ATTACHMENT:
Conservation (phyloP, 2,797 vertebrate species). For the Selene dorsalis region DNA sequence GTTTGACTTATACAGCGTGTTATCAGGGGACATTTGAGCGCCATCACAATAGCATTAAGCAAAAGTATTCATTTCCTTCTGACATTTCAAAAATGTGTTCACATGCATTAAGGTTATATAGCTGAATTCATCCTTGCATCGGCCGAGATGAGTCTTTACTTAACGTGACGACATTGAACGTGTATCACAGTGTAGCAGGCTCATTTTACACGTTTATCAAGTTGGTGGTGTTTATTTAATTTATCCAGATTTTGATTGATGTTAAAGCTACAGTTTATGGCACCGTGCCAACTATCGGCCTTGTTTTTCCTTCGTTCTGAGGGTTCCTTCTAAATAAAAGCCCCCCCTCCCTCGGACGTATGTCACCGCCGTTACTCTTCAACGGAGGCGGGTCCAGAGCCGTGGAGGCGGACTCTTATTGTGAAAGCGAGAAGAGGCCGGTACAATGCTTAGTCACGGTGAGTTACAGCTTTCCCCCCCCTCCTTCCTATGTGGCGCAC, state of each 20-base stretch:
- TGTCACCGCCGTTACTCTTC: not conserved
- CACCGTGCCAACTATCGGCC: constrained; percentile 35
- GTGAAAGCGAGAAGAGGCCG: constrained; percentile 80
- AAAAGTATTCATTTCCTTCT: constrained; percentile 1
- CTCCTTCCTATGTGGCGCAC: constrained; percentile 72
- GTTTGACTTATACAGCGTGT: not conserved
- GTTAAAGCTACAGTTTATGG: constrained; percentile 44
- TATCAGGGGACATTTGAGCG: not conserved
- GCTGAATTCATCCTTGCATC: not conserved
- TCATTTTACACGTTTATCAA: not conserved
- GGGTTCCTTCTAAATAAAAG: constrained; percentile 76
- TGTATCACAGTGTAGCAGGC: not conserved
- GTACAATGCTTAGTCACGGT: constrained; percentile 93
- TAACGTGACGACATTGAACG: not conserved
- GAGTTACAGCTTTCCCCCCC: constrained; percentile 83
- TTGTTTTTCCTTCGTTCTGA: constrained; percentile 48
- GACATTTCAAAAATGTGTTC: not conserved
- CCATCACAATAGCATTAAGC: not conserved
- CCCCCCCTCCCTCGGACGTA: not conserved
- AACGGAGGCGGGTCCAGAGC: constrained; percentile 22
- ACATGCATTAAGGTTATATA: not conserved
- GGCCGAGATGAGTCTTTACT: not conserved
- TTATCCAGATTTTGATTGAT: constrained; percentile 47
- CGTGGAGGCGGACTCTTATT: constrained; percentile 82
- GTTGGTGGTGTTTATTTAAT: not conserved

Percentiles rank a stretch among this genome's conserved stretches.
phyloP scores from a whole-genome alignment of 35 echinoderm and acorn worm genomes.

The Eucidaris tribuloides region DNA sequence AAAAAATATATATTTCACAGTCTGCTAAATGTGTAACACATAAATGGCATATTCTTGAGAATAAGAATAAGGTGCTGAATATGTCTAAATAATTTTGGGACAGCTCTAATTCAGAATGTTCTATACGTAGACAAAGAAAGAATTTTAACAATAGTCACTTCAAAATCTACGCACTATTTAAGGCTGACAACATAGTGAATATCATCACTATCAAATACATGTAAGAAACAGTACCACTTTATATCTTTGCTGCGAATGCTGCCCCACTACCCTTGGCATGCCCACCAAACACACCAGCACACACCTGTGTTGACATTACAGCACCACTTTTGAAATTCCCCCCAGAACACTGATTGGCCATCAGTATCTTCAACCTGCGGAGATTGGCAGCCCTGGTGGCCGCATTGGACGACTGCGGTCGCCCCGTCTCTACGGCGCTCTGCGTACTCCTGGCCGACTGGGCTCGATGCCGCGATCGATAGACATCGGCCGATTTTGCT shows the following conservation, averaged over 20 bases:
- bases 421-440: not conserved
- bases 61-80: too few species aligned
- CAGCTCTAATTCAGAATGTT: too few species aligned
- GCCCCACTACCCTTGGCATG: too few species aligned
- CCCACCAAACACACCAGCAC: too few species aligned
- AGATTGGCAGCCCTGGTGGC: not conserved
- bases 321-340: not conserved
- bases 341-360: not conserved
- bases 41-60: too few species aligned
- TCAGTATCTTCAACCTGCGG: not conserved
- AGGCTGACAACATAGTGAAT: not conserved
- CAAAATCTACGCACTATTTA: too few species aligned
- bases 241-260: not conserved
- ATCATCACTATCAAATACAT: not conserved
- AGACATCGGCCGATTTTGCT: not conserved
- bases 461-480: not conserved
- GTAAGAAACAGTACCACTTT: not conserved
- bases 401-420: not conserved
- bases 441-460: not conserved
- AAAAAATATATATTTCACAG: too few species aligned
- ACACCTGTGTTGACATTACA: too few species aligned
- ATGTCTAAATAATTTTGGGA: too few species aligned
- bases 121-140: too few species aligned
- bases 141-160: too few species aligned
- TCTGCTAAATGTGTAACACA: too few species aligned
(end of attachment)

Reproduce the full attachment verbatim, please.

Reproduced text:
Conservation (phyloP, 2,797 vertebrate species). For the Selene dorsalis region DNA sequence GTTTGACTTATACAGCGTGTTATCAGGGGACATTTGAGCGCCATCACAATAGCATTAAGCAAAAGTATTCATTTCCTTCTGACATTTCAAAAATGTGTTCACATGCATTAAGGTTATATAGCTGAATTCATCCTTGCATCGGCCGAGATGAGTCTTTACTTAACGTGACGACATTGAACGTGTATCACAGTGTAGCAGGCTCATTTTACACGTTTATCAAGTTGGTGGTGTTTATTTAATTTATCCAGATTTTGATTGATGTTAAAGCTACAGTTTATGGCACCGTGCCAACTATCGGCCTTGTTTTTCCTTCGTTCTGAGGGTTCCTTCTAAATAAAAGCCCCCCCTCCCTCGGACGTATGTCACCGCCGTTACTCTTCAACGGAGGCGGGTCCAGAGCCGTGGAGGCGGACTCTTATTGTGAAAGCGAGAAGAGGCCGGTACAATGCTTAGTCACGGTGAGTTACAGCTTTCCCCCCCCTCCTTCCTATGTGGCGCAC, state of each 20-base stretch:
- TGTCACCGCCGTTACTCTTC: not conserved
- CACCGTGCCAACTATCGGCC: constrained; percentile 35
- GTGAAAGCGAGAAGAGGCCG: constrained; percentile 80
- AAAAGTATTCATTTCCTTCT: constrained; percentile 1
- CTCCTTCCTATGTGGCGCAC: constrained; percentile 72
- GTTTGACTTATACAGCGTGT: not conserved
- GTTAAAGCTACAGTTTATGG: constrained; percentile 44
- TATCAGGGGACATTTGAGCG: not conserved
- GCTGAATTCATCCTTGCATC: not conserved
- TCATTTTACACGTTTATCAA: not conserved
- GGGTTCCTTCTAAATAAAAG: constrained; percentile 76
- TGTATCACAGTGTAGCAGGC: not conserved
- GTACAATGCTTAGTCACGGT: constrained; percentile 93
- TAACGTGACGACATTGAACG: not conserved
- GAGTTACAGCTTTCCCCCCC: constrained; percentile 83
- TTGTTTTTCCTTCGTTCTGA: constrained; percentile 48
- GACATTTCAAAAATGTGTTC: not conserved
- CCATCACAATAGCATTAAGC: not conserved
- CCCCCCCTCCCTCGGACGTA: not conserved
- AACGGAGGCGGGTCCAGAGC: constrained; percentile 22
- ACATGCATTAAGGTTATATA: not conserved
- GGCCGAGATGAGTCTTTACT: not conserved
- TTATCCAGATTTTGATTGAT: constrained; percentile 47
- CGTGGAGGCGGACTCTTATT: constrained; percentile 82
- GTTGGTGGTGTTTATTTAAT: not conserved

Percentiles rank a stretch among this genome's conserved stretches.
phyloP scores from a whole-genome alignment of 35 echinoderm and acorn worm genomes.

The Eucidaris tribuloides region DNA sequence AAAAAATATATATTTCACAGTCTGCTAAATGTGTAACACATAAATGGCATATTCTTGAGAATAAGAATAAGGTGCTGAATATGTCTAAATAATTTTGGGACAGCTCTAATTCAGAATGTTCTATACGTAGACAAAGAAAGAATTTTAACAATAGTCACTTCAAAATCTACGCACTATTTAAGGCTGACAACATAGTGAATATCATCACTATCAAATACATGTAAGAAACAGTACCACTTTATATCTTTGCTGCGAATGCTGCCCCACTACCCTTGGCATGCCCACCAAACACACCAGCACACACCTGTGTTGACATTACAGCACCACTTTTGAAATTCCCCCCAGAACACTGATTGGCCATCAGTATCTTCAACCTGCGGAGATTGGCAGCCCTGGTGGCCGCATTGGACGACTGCGGTCGCCCCGTCTCTACGGCGCTCTGCGTACTCCTGGCCGACTGGGCTCGATGCCGCGATCGATAGACATCGGCCGATTTTGCT shows the following conservation, averaged over 20 bases:
- bases 421-440: not conserved
- bases 61-80: too few species aligned
- CAGCTCTAATTCAGAATGTT: too few species aligned
- GCCCCACTACCCTTGGCATG: too few species aligned
- CCCACCAAACACACCAGCAC: too few species aligned
- AGATTGGCAGCCCTGGTGGC: not conserved
- bases 321-340: not conserved
- bases 341-360: not conserved
- bases 41-60: too few species aligned
- TCAGTATCTTCAACCTGCGG: not conserved
- AGGCTGACAACATAGTGAAT: not conserved
- CAAAATCTACGCACTATTTA: too few species aligned
- bases 241-260: not conserved
- ATCATCACTATCAAATACAT: not conserved
- AGACATCGGCCGATTTTGCT: not conserved
- bases 461-480: not conserved
- GTAAGAAACAGTACCACTTT: not conserved
- bases 401-420: not conserved
- bases 441-460: not conserved
- AAAAAATATATATTTCACAG: too few species aligned
- ACACCTGTGTTGACATTACA: too few species aligned
- ATGTCTAAATAATTTTGGGA: too few species aligned
- bases 121-140: too few species aligned
- bases 141-160: too few species aligned
- TCTGCTAAATGTGTAACACA: too few species aligned